Powell in 2021: New leaders bring new ideas into new year
A “generational” turnover in city staff – plus some discernment afforded, even necessitated, by a global pandemic – has resulted in some big-picture thinking by Powell city officials that will manifest throughout 2021, according to City Manager Andrew White.
White is part of that generational turnover, joining the city in April in a post held since 1996 by Steve Lutz, who announced his retirement in 2019.
The turnover in city staff includes retirements or other departures affecting the city’s development, finance and police departments, among others. The city's growth was guided in large measure by outgoing staff members.
White said both factors led City Council to call for fresh perspectives on how the city does its work and serves its residents.
“There has been an environmental change the city’s undergone in the last generation that has brought us to this point in time,” White said. “We’re going to continue to maintain an organizational output consistent with public expectation while also raising the bar for success.
“We want to be the preferred choice in central Ohio for those looking to locate a business or buy a home,” White said.
The city recently added Jeffrey Tyler to its staff as community-development director, a newly created position that reorganizes and consolidates some city functions.
“We’re not done but have just begun,” White said of this repositioning of city operations to help move Powell forward.
“Council is motivated to become much more aggressive with regard to development,” White said.
Acknowledging some projects already in the works, not the least of which is the future construction of an Ohio State University hospital site in the city, White said he anticipates a busy 2021 on the development front, including some projects that have not yet formally come before the city.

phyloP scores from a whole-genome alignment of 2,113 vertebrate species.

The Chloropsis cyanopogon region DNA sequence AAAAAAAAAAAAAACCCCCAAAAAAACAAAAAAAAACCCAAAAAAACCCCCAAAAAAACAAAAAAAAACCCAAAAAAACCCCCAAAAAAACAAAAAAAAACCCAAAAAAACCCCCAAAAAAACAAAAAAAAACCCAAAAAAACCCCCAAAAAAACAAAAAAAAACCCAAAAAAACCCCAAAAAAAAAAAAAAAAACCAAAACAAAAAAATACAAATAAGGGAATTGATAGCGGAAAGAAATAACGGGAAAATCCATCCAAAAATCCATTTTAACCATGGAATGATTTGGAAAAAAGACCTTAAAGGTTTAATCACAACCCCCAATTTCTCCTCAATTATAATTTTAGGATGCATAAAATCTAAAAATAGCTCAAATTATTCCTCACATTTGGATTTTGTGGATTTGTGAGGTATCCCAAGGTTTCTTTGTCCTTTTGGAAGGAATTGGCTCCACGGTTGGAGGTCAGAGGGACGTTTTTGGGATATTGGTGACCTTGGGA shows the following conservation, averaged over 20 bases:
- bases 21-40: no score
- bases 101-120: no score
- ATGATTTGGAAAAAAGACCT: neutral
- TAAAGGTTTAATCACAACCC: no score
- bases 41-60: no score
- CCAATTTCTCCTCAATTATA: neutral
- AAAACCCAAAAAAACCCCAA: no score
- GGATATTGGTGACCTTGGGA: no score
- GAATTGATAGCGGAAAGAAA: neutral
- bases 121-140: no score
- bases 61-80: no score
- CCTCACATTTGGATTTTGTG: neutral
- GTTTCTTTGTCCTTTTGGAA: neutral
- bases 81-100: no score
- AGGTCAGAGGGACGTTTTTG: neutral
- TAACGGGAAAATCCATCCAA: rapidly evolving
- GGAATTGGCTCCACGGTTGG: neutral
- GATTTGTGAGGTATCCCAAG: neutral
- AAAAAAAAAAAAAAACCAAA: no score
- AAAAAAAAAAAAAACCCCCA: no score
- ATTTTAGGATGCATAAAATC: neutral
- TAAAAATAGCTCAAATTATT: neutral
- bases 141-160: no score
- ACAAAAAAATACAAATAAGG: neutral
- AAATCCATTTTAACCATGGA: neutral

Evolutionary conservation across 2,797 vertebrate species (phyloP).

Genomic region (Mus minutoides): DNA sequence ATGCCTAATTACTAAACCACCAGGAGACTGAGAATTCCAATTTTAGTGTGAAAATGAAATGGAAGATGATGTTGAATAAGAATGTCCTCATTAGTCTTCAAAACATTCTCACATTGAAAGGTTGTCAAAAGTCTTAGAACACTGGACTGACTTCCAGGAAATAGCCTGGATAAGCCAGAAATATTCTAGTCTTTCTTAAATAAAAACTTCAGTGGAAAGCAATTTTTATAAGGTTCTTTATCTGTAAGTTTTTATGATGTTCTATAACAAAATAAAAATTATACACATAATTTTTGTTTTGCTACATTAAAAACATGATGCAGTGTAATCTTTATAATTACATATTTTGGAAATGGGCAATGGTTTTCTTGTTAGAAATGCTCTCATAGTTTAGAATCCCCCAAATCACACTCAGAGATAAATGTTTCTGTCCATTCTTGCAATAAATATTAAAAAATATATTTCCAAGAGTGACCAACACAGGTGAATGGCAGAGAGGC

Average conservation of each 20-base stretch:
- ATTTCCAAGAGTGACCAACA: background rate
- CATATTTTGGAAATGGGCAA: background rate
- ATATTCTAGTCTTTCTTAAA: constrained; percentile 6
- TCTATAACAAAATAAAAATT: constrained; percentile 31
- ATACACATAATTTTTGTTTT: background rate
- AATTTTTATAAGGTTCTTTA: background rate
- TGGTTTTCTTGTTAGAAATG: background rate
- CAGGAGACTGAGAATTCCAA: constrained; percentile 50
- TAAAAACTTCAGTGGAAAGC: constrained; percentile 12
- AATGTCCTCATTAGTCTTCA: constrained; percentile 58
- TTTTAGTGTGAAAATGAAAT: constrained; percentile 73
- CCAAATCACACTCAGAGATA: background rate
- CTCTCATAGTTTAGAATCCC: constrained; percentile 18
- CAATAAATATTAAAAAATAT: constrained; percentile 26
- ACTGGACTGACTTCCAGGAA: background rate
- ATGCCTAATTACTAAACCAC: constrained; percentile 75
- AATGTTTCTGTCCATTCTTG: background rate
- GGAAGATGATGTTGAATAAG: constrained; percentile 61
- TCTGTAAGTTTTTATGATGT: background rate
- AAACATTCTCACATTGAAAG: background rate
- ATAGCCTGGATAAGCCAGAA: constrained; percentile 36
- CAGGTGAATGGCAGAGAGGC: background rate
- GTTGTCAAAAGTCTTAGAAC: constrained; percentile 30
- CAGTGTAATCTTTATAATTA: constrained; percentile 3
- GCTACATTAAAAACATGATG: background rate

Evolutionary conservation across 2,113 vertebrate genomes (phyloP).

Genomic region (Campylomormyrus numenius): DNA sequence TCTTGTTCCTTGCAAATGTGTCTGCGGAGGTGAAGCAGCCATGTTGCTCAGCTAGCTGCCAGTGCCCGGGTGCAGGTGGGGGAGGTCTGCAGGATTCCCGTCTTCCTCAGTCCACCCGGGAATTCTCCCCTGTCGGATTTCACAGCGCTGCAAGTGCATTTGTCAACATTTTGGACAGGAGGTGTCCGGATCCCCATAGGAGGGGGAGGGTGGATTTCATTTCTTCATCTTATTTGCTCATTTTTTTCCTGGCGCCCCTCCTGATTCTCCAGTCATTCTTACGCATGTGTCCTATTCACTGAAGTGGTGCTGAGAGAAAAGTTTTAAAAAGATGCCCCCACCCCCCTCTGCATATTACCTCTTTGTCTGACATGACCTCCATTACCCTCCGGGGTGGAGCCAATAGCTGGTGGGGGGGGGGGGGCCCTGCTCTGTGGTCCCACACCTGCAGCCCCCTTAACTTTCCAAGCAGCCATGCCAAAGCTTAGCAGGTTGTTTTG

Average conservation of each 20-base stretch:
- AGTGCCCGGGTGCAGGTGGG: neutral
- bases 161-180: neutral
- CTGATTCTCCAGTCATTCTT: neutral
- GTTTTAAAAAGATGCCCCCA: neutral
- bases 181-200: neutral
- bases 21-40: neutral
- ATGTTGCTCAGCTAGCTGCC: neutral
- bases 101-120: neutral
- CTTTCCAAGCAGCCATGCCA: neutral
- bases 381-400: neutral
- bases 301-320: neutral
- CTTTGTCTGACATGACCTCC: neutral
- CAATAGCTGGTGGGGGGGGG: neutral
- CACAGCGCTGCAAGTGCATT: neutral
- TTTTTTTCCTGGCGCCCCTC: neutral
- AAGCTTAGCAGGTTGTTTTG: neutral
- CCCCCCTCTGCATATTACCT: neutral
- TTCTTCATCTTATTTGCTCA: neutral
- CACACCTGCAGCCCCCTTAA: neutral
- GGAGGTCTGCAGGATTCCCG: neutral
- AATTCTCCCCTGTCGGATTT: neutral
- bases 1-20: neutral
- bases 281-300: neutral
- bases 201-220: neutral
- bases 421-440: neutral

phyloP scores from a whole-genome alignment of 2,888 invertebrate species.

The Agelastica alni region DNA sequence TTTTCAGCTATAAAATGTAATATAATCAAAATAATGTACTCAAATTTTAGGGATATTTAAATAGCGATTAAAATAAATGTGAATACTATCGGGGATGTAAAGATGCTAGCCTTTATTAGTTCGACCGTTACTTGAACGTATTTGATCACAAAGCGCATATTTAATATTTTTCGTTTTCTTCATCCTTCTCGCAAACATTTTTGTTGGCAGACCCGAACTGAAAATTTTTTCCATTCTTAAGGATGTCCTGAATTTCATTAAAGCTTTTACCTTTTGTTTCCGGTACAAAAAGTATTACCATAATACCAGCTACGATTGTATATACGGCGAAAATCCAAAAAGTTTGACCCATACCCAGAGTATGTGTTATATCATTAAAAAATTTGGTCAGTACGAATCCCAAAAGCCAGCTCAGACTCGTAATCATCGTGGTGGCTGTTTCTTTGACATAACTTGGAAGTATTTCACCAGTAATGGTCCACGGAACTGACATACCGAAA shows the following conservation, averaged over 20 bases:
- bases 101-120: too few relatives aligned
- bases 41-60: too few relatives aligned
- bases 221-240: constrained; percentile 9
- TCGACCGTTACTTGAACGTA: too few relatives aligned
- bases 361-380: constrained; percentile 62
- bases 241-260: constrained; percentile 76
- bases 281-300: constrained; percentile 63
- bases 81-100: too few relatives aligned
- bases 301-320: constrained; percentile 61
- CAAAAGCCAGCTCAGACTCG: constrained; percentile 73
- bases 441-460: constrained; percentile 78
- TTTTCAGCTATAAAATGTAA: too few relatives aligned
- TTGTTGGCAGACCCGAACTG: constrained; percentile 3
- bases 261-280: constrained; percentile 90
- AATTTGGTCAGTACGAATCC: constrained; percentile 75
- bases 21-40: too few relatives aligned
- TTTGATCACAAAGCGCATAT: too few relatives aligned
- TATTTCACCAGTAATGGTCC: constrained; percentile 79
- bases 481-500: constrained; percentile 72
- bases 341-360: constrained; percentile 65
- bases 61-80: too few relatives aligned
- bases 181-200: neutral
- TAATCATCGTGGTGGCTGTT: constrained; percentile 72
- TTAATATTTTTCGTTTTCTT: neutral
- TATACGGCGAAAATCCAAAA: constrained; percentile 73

“I’m an optimist by nature. We’ve had some discussions. We’re going to see some real progress on the development front in the coming year,” White said.
Infrastructure also will be high on the city’s priority list in 2021, White said, including a heightened budgetary emphasis on road and street maintenance and a refocus on some of the tenets of the 2017 Keep Powell Moving study conducted by the city.
“Whether or not some of those (Keep Powell Moving) things come to fruition in 2021, I don’t know yet, but there will be consideration,” White said. “We’ll be looking to improve the downtown experience even more via things like relieving congestion, public parking, pedestrian pathways and other ways of connecting downtown with other parts of the city.”
What impacts city revenues will be a theme in 2021, as well, White said, acknowledging that council’s finance committee is in the early stages of a discussion on raising the city’s income-tax rate and saying it’s an area in which Powell lags behind other area communities.
He said any such increase likely would be placed on the ballot for voter approval.
A lodging tax, grant funding, the issuance of “strategic debt” and refinancing existing debt are all measures on the table to affect city revenues, White said.
“We’re going to have to take a look at our resources. We have positions we’ve left unfilled and projects that can’t be delayed,” White said.